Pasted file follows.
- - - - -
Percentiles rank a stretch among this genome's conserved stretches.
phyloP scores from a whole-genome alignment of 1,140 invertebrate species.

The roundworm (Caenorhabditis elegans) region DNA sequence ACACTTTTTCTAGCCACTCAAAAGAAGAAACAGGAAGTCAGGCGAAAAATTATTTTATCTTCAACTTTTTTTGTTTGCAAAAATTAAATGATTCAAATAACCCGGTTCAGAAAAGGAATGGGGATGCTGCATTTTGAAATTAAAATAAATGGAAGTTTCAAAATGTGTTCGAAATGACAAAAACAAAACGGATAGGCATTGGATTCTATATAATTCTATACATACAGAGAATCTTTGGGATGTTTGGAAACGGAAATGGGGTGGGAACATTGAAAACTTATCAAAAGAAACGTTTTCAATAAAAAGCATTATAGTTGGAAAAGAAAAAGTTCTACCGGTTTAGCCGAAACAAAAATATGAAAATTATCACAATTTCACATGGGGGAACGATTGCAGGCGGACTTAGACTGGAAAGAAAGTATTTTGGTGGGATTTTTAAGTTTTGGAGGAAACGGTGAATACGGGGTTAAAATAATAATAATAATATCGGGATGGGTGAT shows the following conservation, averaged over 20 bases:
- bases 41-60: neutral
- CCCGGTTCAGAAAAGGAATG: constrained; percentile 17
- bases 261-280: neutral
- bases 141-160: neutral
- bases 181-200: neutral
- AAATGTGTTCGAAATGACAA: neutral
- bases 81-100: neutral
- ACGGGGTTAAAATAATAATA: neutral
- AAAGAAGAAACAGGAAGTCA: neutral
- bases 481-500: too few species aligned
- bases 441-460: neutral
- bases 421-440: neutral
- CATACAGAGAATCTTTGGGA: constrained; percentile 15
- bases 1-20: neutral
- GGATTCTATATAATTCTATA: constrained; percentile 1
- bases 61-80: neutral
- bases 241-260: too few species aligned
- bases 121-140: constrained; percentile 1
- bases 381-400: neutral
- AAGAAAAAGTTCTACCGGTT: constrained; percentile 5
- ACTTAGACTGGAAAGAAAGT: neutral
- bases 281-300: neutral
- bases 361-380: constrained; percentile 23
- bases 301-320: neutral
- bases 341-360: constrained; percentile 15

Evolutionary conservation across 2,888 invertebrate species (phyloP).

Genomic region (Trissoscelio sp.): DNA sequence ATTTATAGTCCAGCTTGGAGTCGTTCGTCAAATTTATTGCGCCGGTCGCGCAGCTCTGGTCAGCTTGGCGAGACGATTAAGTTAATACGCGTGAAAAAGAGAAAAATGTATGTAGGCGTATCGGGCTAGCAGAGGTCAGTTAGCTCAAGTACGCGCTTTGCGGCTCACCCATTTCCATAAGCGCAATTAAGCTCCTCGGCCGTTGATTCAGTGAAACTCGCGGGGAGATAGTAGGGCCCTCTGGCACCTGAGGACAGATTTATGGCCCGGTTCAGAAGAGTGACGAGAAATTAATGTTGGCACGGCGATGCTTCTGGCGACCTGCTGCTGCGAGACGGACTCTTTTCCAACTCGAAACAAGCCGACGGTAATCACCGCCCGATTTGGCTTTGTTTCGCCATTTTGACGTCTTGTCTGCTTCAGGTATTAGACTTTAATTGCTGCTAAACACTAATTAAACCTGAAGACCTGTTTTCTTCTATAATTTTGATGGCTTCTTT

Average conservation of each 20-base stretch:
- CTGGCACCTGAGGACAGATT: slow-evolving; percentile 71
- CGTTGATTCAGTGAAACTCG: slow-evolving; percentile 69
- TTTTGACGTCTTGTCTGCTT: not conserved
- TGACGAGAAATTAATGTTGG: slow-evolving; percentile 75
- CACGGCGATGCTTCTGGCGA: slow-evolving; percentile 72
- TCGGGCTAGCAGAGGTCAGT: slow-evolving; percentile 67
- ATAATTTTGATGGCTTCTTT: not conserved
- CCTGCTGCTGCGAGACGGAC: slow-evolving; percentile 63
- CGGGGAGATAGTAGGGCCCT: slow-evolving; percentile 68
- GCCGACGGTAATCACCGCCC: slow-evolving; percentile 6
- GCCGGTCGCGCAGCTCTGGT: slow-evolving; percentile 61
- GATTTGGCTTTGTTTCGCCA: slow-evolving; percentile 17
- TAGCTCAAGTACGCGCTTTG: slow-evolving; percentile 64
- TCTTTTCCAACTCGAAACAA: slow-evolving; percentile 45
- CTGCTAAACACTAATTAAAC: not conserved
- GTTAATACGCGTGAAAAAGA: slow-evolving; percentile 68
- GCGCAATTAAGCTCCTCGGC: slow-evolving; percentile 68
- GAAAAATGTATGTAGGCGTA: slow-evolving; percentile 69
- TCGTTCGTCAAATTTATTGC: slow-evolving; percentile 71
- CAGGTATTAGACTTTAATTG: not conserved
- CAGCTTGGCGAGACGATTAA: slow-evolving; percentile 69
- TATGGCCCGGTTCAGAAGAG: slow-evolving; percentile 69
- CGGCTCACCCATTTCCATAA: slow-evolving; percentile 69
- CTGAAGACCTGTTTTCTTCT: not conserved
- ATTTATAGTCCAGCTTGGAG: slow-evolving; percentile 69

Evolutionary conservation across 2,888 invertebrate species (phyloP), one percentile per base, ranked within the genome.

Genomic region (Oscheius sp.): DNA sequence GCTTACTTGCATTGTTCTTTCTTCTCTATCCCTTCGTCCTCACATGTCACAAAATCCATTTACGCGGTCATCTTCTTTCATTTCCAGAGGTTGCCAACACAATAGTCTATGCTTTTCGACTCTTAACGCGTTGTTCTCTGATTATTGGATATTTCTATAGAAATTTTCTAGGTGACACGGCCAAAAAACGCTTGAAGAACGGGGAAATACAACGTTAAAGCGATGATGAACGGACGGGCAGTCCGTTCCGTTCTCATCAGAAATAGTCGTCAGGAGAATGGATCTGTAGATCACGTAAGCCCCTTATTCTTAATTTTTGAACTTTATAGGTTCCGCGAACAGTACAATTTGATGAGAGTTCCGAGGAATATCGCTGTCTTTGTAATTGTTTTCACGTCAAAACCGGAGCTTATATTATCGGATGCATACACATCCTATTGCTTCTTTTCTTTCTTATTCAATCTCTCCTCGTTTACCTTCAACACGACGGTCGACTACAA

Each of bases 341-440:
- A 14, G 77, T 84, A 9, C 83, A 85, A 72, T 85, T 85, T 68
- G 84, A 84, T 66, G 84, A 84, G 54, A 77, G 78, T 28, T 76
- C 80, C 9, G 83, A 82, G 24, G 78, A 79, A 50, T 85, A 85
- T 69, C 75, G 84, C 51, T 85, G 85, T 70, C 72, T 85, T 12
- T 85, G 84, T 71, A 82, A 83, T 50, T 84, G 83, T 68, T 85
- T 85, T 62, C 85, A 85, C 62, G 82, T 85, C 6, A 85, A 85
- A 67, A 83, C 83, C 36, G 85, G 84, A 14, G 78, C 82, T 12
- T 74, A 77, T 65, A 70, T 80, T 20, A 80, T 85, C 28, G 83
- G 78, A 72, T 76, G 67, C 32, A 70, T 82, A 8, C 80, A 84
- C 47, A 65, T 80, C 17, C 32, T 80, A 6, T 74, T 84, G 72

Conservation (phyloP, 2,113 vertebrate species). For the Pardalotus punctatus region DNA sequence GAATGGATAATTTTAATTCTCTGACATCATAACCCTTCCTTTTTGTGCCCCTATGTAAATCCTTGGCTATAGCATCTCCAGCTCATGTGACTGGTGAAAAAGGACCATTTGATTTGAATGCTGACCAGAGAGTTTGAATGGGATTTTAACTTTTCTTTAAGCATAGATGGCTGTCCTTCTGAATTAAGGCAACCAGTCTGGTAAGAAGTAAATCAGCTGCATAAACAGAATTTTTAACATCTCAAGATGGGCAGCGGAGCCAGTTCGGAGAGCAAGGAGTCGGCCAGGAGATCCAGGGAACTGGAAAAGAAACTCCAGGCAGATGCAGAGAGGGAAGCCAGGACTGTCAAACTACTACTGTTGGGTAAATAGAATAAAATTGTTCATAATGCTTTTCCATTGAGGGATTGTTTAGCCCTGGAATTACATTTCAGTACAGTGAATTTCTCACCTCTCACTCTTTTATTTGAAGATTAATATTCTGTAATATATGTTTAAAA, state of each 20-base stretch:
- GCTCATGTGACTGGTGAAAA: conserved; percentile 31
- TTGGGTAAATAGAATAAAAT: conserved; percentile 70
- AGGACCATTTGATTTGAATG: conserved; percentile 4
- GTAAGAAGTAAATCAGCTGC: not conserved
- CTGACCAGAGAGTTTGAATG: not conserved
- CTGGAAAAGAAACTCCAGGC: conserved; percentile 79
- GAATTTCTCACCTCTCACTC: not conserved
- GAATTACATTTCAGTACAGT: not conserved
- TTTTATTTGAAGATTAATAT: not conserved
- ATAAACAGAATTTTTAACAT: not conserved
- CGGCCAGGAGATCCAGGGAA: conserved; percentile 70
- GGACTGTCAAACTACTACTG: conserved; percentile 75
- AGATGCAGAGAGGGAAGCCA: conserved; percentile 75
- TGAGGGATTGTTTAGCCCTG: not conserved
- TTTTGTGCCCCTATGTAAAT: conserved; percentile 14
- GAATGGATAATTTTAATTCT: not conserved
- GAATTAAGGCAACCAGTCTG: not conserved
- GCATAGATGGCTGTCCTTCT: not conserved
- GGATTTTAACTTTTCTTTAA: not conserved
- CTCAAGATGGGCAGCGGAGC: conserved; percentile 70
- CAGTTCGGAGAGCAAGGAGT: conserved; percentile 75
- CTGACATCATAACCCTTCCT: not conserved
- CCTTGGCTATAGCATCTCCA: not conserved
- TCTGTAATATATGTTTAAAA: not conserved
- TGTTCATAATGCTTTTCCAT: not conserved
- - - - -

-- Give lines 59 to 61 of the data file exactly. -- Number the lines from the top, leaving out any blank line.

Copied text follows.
Each of bases 341-440:
- A 14, G 77, T 84, A 9, C 83, A 85, A 72, T 85, T 85, T 68
- G 84, A 84, T 66, G 84, A 84, G 54, A 77, G 78, T 28, T 76